3. Develop a Budget and Stick to It

If you want to start saving, you also need to balance that behavior with less spending. Millennials are constantly inundated with the newest tech devices and trends that entice them to buy things they don’t need. Instead, it’s time to sit down and determine the best budget that will fit your spending needs.

You can also use this time to go through and see what costs you can cut out of your monthly expenses. Many people don’t know that they can call their utility companies to negotiate a lower monthly bill. Maybe you might want to consider cutting down on your cable bill and stick with cheaper subscriptions for channels a la carte style.

The more you trim down your expenses, the more you have to save for retirement. Over time, you won’t even notice those missing things.

4. Stash Away Any Extra Money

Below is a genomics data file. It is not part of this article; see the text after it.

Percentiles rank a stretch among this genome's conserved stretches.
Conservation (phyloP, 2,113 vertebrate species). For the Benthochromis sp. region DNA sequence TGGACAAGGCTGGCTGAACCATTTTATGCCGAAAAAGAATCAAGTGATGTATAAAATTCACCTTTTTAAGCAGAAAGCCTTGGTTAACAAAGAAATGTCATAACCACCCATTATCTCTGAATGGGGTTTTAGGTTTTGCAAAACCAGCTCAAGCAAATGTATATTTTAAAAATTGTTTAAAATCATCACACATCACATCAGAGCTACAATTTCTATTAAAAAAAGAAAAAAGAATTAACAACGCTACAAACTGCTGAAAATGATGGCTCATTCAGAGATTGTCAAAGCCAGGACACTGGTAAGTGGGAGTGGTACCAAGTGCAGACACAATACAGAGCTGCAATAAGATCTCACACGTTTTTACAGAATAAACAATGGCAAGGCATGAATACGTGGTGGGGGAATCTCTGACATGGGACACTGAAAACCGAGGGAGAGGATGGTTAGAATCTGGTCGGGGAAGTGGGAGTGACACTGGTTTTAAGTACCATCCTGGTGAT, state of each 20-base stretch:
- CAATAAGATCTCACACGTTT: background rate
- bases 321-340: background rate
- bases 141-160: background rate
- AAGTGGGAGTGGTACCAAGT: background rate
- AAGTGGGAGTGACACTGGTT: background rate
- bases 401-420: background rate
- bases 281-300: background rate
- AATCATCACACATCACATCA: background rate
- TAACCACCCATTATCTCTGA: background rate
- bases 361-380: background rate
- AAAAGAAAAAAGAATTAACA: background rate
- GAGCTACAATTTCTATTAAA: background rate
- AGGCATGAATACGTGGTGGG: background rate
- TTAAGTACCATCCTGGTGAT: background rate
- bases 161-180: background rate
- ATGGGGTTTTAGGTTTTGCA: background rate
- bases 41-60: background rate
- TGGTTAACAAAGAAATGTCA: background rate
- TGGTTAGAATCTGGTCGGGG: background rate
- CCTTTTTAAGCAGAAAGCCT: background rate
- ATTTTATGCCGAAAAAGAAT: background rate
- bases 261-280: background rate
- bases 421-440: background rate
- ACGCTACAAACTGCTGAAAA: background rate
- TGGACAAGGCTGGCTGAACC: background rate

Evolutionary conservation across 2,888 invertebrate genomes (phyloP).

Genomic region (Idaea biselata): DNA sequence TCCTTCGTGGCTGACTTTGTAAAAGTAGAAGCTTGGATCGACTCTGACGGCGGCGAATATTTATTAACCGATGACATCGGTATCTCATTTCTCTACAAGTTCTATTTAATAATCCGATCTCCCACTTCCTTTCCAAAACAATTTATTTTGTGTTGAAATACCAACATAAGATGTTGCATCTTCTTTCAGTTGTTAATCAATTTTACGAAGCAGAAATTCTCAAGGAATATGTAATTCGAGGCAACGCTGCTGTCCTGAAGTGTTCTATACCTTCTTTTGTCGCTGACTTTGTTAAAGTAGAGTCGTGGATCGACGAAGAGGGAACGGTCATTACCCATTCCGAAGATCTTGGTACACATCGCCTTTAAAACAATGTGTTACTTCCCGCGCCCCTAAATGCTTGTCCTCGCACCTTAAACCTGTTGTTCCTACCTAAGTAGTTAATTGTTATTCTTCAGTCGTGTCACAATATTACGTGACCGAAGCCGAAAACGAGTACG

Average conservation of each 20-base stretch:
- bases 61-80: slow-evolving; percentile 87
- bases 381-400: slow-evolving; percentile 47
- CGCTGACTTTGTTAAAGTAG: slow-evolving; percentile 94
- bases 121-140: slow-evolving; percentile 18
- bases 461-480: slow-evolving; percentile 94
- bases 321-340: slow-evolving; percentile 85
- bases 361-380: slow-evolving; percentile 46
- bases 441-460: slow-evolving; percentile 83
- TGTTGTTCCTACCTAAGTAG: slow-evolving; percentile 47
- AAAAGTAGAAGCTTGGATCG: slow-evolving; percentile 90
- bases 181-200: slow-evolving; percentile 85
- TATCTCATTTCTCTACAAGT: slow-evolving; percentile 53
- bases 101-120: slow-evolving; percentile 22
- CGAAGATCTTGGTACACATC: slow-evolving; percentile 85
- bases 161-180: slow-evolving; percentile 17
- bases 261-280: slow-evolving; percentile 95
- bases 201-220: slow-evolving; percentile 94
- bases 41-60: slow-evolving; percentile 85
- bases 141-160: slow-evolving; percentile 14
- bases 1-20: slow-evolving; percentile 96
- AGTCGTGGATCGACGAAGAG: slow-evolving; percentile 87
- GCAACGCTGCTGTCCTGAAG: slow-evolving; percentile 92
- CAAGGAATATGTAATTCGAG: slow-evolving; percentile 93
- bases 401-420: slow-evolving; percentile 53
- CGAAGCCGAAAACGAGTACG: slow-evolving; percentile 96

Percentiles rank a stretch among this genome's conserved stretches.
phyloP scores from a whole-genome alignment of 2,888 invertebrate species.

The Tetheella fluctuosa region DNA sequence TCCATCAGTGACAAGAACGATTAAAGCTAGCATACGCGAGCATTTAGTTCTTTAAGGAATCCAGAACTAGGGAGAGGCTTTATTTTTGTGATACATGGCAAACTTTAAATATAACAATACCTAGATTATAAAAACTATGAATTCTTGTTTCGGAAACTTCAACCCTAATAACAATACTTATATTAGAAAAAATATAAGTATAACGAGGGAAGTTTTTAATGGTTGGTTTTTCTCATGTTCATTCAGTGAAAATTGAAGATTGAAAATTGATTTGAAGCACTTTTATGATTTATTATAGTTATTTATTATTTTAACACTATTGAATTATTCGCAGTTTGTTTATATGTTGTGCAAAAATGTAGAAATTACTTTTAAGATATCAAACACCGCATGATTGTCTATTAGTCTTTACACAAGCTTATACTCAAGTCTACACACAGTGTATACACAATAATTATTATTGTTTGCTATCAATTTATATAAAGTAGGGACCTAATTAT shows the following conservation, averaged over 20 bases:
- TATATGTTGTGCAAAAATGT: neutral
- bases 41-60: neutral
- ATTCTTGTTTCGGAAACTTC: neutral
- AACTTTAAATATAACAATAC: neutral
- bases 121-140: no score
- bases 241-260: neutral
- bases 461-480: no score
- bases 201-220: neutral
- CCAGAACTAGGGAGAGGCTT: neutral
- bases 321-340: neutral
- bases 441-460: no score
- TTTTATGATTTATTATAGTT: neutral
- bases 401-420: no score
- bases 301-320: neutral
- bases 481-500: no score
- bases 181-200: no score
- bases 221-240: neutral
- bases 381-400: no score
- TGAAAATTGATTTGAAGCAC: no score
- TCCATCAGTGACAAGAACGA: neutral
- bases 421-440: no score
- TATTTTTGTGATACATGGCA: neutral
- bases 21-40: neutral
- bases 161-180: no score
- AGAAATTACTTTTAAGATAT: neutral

Did you get a nice holiday bonus at work? Or, maybe you got a refund check from overage amounts in your mortgage escrow. Perhaps you picked up a side gig to start making a little extra income.

Wherever the money comes from, you should make an effort to put that extra money into a savings account, especially one that accrues interest. This is extra money you didn’t calculate in your original budget, so you can easily set it aside and watch it grow. Continuously adding money to this account will build up over time and give you extra money in your retirement years.  

5. Automate Your Savings

In addition to having a savings account, you should also set up automatic payments to that savings account on at least a monthly basis. Doing so will put that task out of your mind, and by the end of the year, you will notice that you have saved up an amount you normally may not have on your own.

You can also set up automatic savings contributions where your bank can round up to the nearest dollar of every transaction and put that into your savings. It continues to provide ways to add up money without you needing to do anything.

6. Pay Off Debts